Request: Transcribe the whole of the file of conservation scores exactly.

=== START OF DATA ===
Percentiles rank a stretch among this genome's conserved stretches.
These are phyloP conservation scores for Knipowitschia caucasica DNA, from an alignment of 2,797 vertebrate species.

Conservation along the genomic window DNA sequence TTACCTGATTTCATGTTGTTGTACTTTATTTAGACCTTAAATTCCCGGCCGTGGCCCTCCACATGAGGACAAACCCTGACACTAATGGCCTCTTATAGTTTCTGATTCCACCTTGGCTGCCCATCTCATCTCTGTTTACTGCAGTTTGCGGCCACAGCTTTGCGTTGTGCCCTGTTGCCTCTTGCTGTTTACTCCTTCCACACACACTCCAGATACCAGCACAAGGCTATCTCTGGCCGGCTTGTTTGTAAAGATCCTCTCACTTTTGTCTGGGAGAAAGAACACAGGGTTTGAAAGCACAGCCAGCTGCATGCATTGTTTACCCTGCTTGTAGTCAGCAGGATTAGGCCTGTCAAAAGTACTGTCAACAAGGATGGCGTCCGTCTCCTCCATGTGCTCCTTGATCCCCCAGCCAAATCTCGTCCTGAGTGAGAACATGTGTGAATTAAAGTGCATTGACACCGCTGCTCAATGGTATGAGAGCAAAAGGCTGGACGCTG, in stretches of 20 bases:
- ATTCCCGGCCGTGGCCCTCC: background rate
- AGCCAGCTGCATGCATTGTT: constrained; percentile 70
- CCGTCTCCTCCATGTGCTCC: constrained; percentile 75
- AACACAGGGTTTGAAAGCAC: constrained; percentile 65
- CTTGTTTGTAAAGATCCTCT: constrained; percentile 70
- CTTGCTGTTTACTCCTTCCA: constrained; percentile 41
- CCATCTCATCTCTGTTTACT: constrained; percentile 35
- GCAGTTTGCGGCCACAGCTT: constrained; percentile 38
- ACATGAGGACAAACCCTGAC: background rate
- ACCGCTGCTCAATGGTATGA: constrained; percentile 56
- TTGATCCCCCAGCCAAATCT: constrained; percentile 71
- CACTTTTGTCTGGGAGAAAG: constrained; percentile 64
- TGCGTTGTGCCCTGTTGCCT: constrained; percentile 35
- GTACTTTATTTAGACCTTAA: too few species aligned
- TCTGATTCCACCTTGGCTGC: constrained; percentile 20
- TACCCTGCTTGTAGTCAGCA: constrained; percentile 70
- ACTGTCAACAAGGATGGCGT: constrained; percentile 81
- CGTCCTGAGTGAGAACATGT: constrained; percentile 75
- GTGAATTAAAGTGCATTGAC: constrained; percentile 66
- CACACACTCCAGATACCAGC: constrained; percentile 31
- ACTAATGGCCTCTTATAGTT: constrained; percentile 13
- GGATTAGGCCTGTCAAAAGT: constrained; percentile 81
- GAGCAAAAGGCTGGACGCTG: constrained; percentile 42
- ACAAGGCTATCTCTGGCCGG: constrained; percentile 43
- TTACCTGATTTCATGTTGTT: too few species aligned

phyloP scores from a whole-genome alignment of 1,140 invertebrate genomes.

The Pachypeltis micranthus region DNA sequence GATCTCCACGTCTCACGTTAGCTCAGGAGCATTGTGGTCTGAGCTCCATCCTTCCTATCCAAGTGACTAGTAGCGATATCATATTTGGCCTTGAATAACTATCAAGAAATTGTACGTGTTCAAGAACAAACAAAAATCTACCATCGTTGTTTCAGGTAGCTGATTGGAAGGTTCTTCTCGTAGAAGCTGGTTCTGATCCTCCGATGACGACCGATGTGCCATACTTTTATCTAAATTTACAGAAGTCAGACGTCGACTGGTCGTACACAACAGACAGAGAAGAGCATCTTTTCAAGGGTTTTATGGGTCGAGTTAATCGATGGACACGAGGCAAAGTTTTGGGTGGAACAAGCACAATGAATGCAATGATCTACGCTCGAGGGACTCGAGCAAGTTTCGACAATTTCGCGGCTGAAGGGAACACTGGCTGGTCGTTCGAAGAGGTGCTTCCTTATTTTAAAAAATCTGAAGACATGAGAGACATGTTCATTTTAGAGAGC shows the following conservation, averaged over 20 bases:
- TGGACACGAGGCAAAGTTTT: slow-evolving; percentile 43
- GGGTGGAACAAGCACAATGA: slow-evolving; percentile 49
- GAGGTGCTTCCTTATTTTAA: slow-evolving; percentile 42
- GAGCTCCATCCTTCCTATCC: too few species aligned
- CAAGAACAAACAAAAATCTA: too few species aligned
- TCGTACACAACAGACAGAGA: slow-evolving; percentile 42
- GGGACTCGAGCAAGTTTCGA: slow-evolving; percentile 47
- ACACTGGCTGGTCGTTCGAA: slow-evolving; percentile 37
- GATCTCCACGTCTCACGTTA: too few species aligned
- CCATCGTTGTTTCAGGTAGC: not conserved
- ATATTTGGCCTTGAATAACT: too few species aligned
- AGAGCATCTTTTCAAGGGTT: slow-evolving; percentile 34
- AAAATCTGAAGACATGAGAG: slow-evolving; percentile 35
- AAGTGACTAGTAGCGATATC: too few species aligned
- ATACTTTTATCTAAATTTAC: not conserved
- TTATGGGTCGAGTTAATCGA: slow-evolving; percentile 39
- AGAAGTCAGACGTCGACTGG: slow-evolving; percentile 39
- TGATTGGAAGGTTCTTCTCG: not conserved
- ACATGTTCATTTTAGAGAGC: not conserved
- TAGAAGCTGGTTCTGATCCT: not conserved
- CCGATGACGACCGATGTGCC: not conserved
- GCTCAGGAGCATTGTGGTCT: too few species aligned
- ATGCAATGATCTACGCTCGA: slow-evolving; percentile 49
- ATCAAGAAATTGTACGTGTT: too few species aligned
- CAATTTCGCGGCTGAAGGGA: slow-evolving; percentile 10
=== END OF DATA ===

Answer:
Percentiles rank a stretch among this genome's conserved stretches.
These are phyloP conservation scores for Knipowitschia caucasica DNA, from an alignment of 2,797 vertebrate species.

Conservation along the genomic window DNA sequence TTACCTGATTTCATGTTGTTGTACTTTATTTAGACCTTAAATTCCCGGCCGTGGCCCTCCACATGAGGACAAACCCTGACACTAATGGCCTCTTATAGTTTCTGATTCCACCTTGGCTGCCCATCTCATCTCTGTTTACTGCAGTTTGCGGCCACAGCTTTGCGTTGTGCCCTGTTGCCTCTTGCTGTTTACTCCTTCCACACACACTCCAGATACCAGCACAAGGCTATCTCTGGCCGGCTTGTTTGTAAAGATCCTCTCACTTTTGTCTGGGAGAAAGAACACAGGGTTTGAAAGCACAGCCAGCTGCATGCATTGTTTACCCTGCTTGTAGTCAGCAGGATTAGGCCTGTCAAAAGTACTGTCAACAAGGATGGCGTCCGTCTCCTCCATGTGCTCCTTGATCCCCCAGCCAAATCTCGTCCTGAGTGAGAACATGTGTGAATTAAAGTGCATTGACACCGCTGCTCAATGGTATGAGAGCAAAAGGCTGGACGCTG, in stretches of 20 bases:
- ATTCCCGGCCGTGGCCCTCC: background rate
- AGCCAGCTGCATGCATTGTT: constrained; percentile 70
- CCGTCTCCTCCATGTGCTCC: constrained; percentile 75
- AACACAGGGTTTGAAAGCAC: constrained; percentile 65
- CTTGTTTGTAAAGATCCTCT: constrained; percentile 70
- CTTGCTGTTTACTCCTTCCA: constrained; percentile 41
- CCATCTCATCTCTGTTTACT: constrained; percentile 35
- GCAGTTTGCGGCCACAGCTT: constrained; percentile 38
- ACATGAGGACAAACCCTGAC: background rate
- ACCGCTGCTCAATGGTATGA: constrained; percentile 56
- TTGATCCCCCAGCCAAATCT: constrained; percentile 71
- CACTTTTGTCTGGGAGAAAG: constrained; percentile 64
- TGCGTTGTGCCCTGTTGCCT: constrained; percentile 35
- GTACTTTATTTAGACCTTAA: too few species aligned
- TCTGATTCCACCTTGGCTGC: constrained; percentile 20
- TACCCTGCTTGTAGTCAGCA: constrained; percentile 70
- ACTGTCAACAAGGATGGCGT: constrained; percentile 81
- CGTCCTGAGTGAGAACATGT: constrained; percentile 75
- GTGAATTAAAGTGCATTGAC: constrained; percentile 66
- CACACACTCCAGATACCAGC: constrained; percentile 31
- ACTAATGGCCTCTTATAGTT: constrained; percentile 13
- GGATTAGGCCTGTCAAAAGT: constrained; percentile 81
- GAGCAAAAGGCTGGACGCTG: constrained; percentile 42
- ACAAGGCTATCTCTGGCCGG: constrained; percentile 43
- TTACCTGATTTCATGTTGTT: too few species aligned

phyloP scores from a whole-genome alignment of 1,140 invertebrate genomes.

The Pachypeltis micranthus region DNA sequence GATCTCCACGTCTCACGTTAGCTCAGGAGCATTGTGGTCTGAGCTCCATCCTTCCTATCCAAGTGACTAGTAGCGATATCATATTTGGCCTTGAATAACTATCAAGAAATTGTACGTGTTCAAGAACAAACAAAAATCTACCATCGTTGTTTCAGGTAGCTGATTGGAAGGTTCTTCTCGTAGAAGCTGGTTCTGATCCTCCGATGACGACCGATGTGCCATACTTTTATCTAAATTTACAGAAGTCAGACGTCGACTGGTCGTACACAACAGACAGAGAAGAGCATCTTTTCAAGGGTTTTATGGGTCGAGTTAATCGATGGACACGAGGCAAAGTTTTGGGTGGAACAAGCACAATGAATGCAATGATCTACGCTCGAGGGACTCGAGCAAGTTTCGACAATTTCGCGGCTGAAGGGAACACTGGCTGGTCGTTCGAAGAGGTGCTTCCTTATTTTAAAAAATCTGAAGACATGAGAGACATGTTCATTTTAGAGAGC shows the following conservation, averaged over 20 bases:
- TGGACACGAGGCAAAGTTTT: slow-evolving; percentile 43
- GGGTGGAACAAGCACAATGA: slow-evolving; percentile 49
- GAGGTGCTTCCTTATTTTAA: slow-evolving; percentile 42
- GAGCTCCATCCTTCCTATCC: too few species aligned
- CAAGAACAAACAAAAATCTA: too few species aligned
- TCGTACACAACAGACAGAGA: slow-evolving; percentile 42
- GGGACTCGAGCAAGTTTCGA: slow-evolving; percentile 47
- ACACTGGCTGGTCGTTCGAA: slow-evolving; percentile 37
- GATCTCCACGTCTCACGTTA: too few species aligned
- CCATCGTTGTTTCAGGTAGC: not conserved
- ATATTTGGCCTTGAATAACT: too few species aligned
- AGAGCATCTTTTCAAGGGTT: slow-evolving; percentile 34
- AAAATCTGAAGACATGAGAG: slow-evolving; percentile 35
- AAGTGACTAGTAGCGATATC: too few species aligned
- ATACTTTTATCTAAATTTAC: not conserved
- TTATGGGTCGAGTTAATCGA: slow-evolving; percentile 39
- AGAAGTCAGACGTCGACTGG: slow-evolving; percentile 39
- TGATTGGAAGGTTCTTCTCG: not conserved
- ACATGTTCATTTTAGAGAGC: not conserved
- TAGAAGCTGGTTCTGATCCT: not conserved
- CCGATGACGACCGATGTGCC: not conserved
- GCTCAGGAGCATTGTGGTCT: too few species aligned
- ATGCAATGATCTACGCTCGA: slow-evolving; percentile 49
- ATCAAGAAATTGTACGTGTT: too few species aligned
- CAATTTCGCGGCTGAAGGGA: slow-evolving; percentile 10